Completely unscientific chart from Brainz.org

Completely unscientific chart from Brainz.org

The article quotes at length from a statement to the House of Lords by Baroness Greenfield, Professor of Synaptic Pharmacology at Lincoln College, Oxford, and Director of the Royal Institution of Great Britain.

The Baroness Greenfield has written a stack of books, including a best-seller on the brain, earned a peerage for her outstanding career, and has so many titles and honours that I’m not even sure what to call her (Prof? Lady?). Browsing her homepage and publications list, there’s a range of interesting stuff on consciousness, analgesia, dopamine, and a fair number of subjects upon which I don’t have even the expertise to comment. The only problem is that her fears, closely examined, reveal that she doesn’t know what to be afraid of, adopting a ‘one-paranoia-fits-all’ approach to technological change.

The Guardian article seems a bit over-wrought, and I don’t have the transcript of Greenfield’s presentation to the House of Lords, so I’m hesitant to attribute too much of the phobia to the original speech (for a critique of Greenfield’s habit of alarmism, however, see Ben Goldacre’s weblog). As we’ve seen repeatedly, the transition from scientist presenting to science writer submitting the story to editor reworking to press printing can be really rough, transforming subtle and measured analysis into formulaic, exaggerated soundbites. However, there are some extensive quotes, so in this piece, I’ll do my best to analyze what we have. In another post, I want to move beyond the fear of Facebook, using Lady Greenfield’s comments to think about how we might actually do research on the effects of technological change among developmental influences, but I won’t get to that in this post, as it’s already too long.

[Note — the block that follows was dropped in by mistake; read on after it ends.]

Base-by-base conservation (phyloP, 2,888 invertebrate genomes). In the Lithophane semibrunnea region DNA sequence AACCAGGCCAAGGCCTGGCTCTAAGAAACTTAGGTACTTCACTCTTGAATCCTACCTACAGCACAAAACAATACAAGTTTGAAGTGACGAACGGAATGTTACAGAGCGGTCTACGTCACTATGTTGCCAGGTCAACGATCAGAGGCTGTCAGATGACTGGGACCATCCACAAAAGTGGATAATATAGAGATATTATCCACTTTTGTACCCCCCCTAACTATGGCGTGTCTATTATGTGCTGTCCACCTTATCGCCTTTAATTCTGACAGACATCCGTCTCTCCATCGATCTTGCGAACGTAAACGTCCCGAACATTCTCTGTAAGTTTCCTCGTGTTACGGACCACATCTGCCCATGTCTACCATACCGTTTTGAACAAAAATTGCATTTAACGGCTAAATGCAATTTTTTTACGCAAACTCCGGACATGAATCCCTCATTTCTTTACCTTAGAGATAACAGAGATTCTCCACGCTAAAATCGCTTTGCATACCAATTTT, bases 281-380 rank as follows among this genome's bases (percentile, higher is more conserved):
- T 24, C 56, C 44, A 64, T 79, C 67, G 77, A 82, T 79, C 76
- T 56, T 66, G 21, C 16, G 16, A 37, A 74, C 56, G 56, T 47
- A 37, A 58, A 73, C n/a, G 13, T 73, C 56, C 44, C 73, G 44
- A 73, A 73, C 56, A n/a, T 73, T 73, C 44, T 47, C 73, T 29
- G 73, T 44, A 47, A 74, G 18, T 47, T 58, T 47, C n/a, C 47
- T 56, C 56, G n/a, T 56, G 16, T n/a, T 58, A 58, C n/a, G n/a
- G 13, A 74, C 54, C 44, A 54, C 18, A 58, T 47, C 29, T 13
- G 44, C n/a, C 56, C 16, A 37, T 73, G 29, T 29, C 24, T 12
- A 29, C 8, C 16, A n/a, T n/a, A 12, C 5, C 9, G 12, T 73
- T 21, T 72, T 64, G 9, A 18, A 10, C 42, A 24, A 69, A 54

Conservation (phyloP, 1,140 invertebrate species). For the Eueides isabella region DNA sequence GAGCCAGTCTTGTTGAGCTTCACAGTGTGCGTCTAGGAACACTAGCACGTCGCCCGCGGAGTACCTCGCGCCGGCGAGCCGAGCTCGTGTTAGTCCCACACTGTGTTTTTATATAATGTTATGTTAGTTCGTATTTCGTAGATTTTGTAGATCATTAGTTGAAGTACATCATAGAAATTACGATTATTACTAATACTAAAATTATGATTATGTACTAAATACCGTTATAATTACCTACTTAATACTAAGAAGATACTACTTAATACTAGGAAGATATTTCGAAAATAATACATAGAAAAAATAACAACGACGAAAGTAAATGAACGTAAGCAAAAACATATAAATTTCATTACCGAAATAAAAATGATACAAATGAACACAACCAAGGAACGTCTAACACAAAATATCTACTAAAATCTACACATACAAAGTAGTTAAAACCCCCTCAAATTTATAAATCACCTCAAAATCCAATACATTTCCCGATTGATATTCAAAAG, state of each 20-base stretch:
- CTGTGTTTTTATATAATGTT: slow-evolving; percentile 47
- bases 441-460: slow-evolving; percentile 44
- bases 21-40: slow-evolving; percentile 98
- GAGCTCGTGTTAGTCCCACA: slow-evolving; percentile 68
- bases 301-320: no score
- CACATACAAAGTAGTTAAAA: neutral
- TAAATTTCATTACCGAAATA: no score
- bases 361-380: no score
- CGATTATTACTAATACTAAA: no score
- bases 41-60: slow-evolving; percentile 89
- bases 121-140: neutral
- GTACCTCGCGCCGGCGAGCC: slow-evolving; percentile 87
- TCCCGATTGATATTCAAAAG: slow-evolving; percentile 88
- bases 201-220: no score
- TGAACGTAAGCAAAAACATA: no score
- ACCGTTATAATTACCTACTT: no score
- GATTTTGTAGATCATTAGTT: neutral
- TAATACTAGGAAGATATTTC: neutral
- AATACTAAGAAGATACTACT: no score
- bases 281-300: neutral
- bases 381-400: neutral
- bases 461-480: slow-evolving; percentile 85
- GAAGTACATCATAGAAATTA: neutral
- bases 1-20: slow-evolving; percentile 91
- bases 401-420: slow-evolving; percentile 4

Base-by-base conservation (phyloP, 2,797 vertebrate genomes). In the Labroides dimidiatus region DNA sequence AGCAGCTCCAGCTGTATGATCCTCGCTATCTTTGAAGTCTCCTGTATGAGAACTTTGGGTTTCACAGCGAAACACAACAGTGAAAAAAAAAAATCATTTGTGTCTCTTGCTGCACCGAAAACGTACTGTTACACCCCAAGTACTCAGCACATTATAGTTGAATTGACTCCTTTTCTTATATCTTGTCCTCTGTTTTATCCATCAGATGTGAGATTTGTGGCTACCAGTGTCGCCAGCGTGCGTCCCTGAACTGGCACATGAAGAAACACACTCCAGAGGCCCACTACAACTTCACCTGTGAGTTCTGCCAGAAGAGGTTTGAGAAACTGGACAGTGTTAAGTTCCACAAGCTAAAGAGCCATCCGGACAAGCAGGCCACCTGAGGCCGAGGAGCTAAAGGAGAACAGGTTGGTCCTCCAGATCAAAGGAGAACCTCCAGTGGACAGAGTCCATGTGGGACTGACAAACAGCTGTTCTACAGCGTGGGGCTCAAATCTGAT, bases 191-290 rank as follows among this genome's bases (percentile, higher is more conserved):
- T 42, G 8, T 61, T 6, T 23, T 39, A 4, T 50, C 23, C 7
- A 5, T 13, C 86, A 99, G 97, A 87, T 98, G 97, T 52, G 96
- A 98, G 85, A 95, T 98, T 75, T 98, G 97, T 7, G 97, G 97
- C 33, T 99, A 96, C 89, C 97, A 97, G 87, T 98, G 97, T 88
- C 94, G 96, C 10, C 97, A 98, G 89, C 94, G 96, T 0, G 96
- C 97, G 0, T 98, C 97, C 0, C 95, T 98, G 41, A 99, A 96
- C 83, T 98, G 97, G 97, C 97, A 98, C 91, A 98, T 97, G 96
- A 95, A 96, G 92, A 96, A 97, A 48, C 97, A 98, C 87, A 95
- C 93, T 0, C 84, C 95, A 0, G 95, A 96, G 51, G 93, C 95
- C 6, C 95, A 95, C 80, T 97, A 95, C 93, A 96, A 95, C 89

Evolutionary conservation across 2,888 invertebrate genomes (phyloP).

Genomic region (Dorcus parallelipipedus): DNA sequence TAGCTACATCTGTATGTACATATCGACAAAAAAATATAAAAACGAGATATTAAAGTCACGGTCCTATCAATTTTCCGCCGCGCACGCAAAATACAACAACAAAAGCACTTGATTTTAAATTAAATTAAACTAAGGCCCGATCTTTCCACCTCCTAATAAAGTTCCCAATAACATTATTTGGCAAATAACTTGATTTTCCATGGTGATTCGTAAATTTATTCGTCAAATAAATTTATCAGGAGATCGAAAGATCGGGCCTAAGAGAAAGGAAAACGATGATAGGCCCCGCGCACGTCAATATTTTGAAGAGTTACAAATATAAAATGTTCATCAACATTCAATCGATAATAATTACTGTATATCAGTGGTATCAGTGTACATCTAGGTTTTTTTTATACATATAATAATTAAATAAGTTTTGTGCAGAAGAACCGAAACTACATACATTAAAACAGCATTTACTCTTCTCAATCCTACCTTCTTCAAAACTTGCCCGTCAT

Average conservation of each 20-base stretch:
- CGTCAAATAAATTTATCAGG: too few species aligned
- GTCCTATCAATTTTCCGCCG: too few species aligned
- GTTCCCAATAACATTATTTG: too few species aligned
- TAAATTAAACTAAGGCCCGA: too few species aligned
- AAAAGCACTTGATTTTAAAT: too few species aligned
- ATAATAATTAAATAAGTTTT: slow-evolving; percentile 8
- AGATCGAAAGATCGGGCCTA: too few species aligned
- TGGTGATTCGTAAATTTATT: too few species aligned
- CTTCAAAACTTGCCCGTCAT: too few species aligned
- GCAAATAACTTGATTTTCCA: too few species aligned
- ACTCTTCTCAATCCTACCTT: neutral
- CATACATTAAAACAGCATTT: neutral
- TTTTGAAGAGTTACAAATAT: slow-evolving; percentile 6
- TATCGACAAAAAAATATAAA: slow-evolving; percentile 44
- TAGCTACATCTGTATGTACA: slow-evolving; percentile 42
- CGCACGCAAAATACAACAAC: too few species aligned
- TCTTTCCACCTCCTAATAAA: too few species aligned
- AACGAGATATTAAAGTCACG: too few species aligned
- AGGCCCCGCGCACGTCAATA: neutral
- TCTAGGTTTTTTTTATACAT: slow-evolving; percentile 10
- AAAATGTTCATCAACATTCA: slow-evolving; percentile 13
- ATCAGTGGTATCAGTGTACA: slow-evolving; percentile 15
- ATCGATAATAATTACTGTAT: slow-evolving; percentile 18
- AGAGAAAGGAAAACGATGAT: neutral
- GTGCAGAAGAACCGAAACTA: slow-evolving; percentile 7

I’m not blasé about the developmental consequences of heavy exposure to screen technology, but I think that a legitimate interest in the possible effects of significant technological change in our daily lives can inadvertently dovetail seamlessly into a ‘kids these days’ curmudgeonly sense of generational degeneration, which is hardly new. That is, we have to be careful when we look at the research as it’s easy to annex our popular understandings of generational dynamics, even frustrations with our own children, students, and other young people, into a snowballing sense that everything’s going to hell.

Is new technology affecting our brain development and how? Is the recent change in the developmental environment much greater than previous changes in childhood ecology? And what specifically can we say about social networking sites as a factor in cognitive development? Obviously, these are huge questions, and it’s not my area of research specialty exactly, so I’m not going to bring fresh unpublished data to the table. But I do have some thoughts on the subject nonetheless, as our regular readers might imagine… but here’s the first part, where I deal with the concerns voiced by Greenfield and others.